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IP's role in new generation data centre SoCs

11 Dec 2013  | Ron DiGiuseppe

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The ONF members consist of major carrier and data centre operators including Facebook, Google, Microsoft, Verizon, and Amazon, as well as system suppliers to those operators such as Cisco, Dell, Fujitsu, and HP. The participation of major semiconductor ASSP suppliers including Broadcom, Freescale, LSI, Marvell, TI, Netronome, and others within ONF are creating a new class of SoCs for data centre applications.

The transition to SDN can be seen in a number of new ASSPs in development or recently introduced which support SDN Openflow such as multi-port Ethernet switch ASSPs with Openflow optimised switch fabrics or communication processors that run OpenFlow SW stacks including autonomous OpenFlow accelerators. The new hybrid communication processors performing data plane classification, packet processing, traffic management and security processing are being enhanced to support SDN and OpenFlow.

Figure 2: Reducing data centre power with micro servers.

Typical IP requirements for advanced communication processors include high data rate memory interfaces such as DDR4 and a large combination of I/O interfaces such as PCI Express 3.0, and 10G – 40G Ethernet ports to connect the chips to the network fabric. The introduction of new communication processors into the market is an exciting architectural transition in the data centre network.

On the compute side, these architectural trends are resulting in micro servers that incorporate a new class of processor SoCs designed to reduce power dissipation. The micro server architecture is composed of multiple workload-focused server nodes in a shared chasis, which is intended to reduce data centre power, cost, and space. Micro servers are designed for modest data centre workloads such as web servers, offline analytics, web content delivery, and memcache.

Obviously, any approach to reduce power in compute servers will benefit mega data centres and the semiconductor industry is responding to this need by creating lower power host processors for micro servers. Reducing power for micro server host processors starts with selecting a low-power processor such as Intel's recently released 2nd generation 64bit Atom core. This core is used in Intel's C2000 processor family which is well-suited to the needs lightweight scale-out workloads, such as dedicated hosting and static web serving. A number of leading semiconductor suppliers have chosen ARM's 64bit v8 processor core for their next-generation SoCs for low-power micro server applications.

Further power reduction can be achieved at the system level by integrating various functions that have traditionally been implemented as individual chips on the motherboard, into the processor ASSP. Integrating processor cores, interface protocols, and a high-performance memory sub-system into a heterogeneous architecture consisting of various protocol accelerators provide the full functionality of a server on a single SoC.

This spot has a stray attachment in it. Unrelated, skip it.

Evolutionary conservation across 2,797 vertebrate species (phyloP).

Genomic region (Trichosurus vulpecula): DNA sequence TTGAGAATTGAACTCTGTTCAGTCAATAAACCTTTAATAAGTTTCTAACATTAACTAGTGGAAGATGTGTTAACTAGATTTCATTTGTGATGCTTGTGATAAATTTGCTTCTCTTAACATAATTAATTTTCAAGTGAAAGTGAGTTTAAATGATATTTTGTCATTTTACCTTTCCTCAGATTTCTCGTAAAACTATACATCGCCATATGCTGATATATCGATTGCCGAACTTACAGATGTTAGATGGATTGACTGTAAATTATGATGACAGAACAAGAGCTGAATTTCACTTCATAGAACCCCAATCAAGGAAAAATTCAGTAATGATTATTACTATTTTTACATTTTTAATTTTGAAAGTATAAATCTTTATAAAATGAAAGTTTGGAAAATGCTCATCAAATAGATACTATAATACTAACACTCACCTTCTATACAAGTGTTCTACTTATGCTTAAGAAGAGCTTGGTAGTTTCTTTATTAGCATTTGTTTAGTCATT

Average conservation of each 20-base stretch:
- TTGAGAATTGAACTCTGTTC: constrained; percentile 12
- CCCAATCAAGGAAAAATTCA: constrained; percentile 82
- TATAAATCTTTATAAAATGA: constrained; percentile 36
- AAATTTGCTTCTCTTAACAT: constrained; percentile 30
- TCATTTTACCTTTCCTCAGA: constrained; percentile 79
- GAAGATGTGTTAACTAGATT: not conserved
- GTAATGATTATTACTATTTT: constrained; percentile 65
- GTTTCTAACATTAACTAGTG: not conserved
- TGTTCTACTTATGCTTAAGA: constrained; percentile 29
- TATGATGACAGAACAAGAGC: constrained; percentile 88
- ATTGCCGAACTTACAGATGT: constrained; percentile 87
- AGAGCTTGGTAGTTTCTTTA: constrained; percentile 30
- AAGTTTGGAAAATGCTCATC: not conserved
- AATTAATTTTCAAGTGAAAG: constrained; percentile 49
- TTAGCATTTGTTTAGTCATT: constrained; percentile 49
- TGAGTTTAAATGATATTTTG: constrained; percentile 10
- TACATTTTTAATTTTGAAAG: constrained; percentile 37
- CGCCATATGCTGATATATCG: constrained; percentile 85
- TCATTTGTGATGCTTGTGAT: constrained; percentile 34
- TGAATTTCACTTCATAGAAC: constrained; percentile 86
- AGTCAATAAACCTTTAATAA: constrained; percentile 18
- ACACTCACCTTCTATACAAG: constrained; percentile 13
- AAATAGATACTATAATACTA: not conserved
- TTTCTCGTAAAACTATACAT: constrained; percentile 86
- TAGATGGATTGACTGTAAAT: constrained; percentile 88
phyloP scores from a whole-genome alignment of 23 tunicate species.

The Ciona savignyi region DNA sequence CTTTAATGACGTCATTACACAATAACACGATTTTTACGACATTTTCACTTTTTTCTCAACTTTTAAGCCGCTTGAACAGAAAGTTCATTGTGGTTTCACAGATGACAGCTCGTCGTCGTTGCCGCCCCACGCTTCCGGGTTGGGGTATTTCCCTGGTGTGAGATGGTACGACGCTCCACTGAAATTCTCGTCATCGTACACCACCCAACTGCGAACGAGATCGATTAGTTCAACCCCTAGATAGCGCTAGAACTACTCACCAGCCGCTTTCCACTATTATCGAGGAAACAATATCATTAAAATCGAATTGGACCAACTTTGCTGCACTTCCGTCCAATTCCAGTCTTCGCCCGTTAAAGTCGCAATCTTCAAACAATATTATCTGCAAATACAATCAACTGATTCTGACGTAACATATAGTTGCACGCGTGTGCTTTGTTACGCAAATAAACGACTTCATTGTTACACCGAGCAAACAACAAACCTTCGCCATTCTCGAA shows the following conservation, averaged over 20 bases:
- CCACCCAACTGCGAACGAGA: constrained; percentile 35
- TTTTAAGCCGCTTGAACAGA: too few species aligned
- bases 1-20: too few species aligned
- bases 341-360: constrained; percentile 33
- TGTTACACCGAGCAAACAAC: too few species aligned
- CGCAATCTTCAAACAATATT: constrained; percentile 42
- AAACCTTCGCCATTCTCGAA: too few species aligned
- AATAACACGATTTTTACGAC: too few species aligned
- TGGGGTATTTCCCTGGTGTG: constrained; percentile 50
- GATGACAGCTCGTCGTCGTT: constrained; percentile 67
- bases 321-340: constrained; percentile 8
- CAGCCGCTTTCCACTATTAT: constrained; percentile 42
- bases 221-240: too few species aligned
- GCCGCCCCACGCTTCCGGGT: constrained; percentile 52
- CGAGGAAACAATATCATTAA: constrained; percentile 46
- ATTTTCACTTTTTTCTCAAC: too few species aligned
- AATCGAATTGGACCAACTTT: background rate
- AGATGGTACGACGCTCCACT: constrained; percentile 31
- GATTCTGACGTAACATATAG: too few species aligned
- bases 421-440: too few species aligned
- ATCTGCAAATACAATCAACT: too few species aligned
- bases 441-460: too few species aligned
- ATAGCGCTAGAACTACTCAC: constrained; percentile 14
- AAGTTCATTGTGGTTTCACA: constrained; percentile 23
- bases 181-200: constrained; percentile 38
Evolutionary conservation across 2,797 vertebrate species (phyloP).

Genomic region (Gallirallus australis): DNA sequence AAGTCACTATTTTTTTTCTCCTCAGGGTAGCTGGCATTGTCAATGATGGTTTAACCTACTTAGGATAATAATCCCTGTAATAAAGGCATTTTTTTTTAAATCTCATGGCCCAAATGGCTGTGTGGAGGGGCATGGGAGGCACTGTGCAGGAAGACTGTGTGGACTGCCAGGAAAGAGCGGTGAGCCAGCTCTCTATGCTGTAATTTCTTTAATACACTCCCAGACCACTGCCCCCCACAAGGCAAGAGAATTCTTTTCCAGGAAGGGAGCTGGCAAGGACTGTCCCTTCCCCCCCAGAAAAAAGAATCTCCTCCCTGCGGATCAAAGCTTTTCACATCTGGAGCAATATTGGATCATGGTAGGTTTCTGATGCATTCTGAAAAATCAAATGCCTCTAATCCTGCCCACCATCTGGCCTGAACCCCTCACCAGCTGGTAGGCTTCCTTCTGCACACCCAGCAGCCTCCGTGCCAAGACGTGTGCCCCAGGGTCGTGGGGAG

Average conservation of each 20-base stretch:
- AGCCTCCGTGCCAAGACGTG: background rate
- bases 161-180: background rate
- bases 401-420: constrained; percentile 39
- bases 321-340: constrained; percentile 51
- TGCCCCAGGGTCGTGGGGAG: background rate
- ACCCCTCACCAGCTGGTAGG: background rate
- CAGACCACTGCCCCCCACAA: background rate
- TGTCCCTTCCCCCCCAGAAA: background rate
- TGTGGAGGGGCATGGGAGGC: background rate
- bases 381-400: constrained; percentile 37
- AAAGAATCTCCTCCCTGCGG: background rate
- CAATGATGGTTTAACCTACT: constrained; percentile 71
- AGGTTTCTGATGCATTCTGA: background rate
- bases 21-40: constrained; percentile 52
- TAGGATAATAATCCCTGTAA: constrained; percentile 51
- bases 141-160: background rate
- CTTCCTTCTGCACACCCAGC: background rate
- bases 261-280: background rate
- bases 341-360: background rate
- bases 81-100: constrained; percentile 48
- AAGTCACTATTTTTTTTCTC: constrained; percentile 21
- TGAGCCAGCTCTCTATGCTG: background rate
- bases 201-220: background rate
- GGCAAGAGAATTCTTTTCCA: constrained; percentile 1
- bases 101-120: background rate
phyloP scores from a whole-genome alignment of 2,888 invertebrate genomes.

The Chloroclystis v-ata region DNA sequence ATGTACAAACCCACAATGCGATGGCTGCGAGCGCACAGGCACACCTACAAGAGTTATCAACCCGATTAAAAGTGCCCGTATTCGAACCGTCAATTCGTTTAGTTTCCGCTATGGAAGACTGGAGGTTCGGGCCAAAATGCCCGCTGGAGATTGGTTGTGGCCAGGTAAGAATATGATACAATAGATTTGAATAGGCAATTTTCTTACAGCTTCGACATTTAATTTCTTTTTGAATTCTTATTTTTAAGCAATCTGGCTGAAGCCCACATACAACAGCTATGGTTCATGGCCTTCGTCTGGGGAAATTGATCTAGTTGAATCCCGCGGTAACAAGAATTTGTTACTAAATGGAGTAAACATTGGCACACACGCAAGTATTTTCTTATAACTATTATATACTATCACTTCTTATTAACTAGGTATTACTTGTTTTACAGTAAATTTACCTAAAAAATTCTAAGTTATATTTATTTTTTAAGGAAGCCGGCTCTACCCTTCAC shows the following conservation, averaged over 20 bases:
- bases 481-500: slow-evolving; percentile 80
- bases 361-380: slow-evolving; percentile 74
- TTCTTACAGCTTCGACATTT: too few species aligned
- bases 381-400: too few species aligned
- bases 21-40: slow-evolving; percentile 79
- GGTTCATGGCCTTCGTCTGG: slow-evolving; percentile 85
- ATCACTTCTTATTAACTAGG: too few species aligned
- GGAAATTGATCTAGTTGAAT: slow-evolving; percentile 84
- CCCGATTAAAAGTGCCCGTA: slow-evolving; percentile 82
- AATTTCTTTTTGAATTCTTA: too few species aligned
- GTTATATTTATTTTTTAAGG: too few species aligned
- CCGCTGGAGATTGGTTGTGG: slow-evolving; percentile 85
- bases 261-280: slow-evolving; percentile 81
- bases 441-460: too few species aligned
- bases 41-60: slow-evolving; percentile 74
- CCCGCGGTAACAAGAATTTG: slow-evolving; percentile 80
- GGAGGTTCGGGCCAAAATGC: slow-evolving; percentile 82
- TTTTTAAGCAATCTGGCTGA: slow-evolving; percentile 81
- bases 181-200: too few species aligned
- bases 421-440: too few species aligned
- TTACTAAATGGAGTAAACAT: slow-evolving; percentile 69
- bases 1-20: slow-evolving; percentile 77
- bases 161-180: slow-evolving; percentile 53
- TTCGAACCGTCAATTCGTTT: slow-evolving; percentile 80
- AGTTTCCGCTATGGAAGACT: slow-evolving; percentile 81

Communications processors for SDN applications
When we look at these two new classes of SoCs: communications processors for SDN applications and low-power processors for micro servers, it is important to define the design criteria from the network and compute systems perspective to ensure the ASSP implementations are efficient. Designers building SoCs for these applications need a combination of high-performance and power-efficient IP functions to help deliver total system throughput and meet the quality-of-service requirements. System and semiconductor SoC designers and architects need to consider multiple related design goals when defining SoCs for next-generation data centres.

One essential criterion is low latency to meet multimedia IP traffic class of service guarantees. With data centre virtualisation driving application workloads—data centre SoCs must minimise latency. In addition to low latency, the SoCs need to minimise power dissipation while adopting the latest advanced protocols and key features that data centre applications require. Another key challenge for data centre SoCs is ensuring continuous operation, so the chips need to implement key reliability, availability, and serviceability (RAS) techniques to minimise downtime in the data centre switches and servers.

Targeting the latest foundry design nodes is also important because next-generation data centre SoCs will use the latest 16/14-nm FinFET design processes currently being adopted by the semiconductor industry. Addressing the SoC challenges for low latency, low power, advanced protocols, RAS, and availability of mission critical IP for 16/14-nm FinFET are key issues for next-generation SoCs for data centre applications.

A common set of IP is required for most SDN switching, communication processors, and server host processor SoCs. The IP functions include next-generation DDR4 SDRAMs, PCIe Express 3.0, 1G through 40G Ethernet, logic libraries and embedded memories to implement L1-L3 cache. When implementing these mission critical IP, it is important to ensure each IP meets the key criteria of low latency, low power, advance protocols, RAS and 16/14-nm FinFET availability. A closer look at each protocol highlights the important features which IP providers must provide to meet data centre design criteria.

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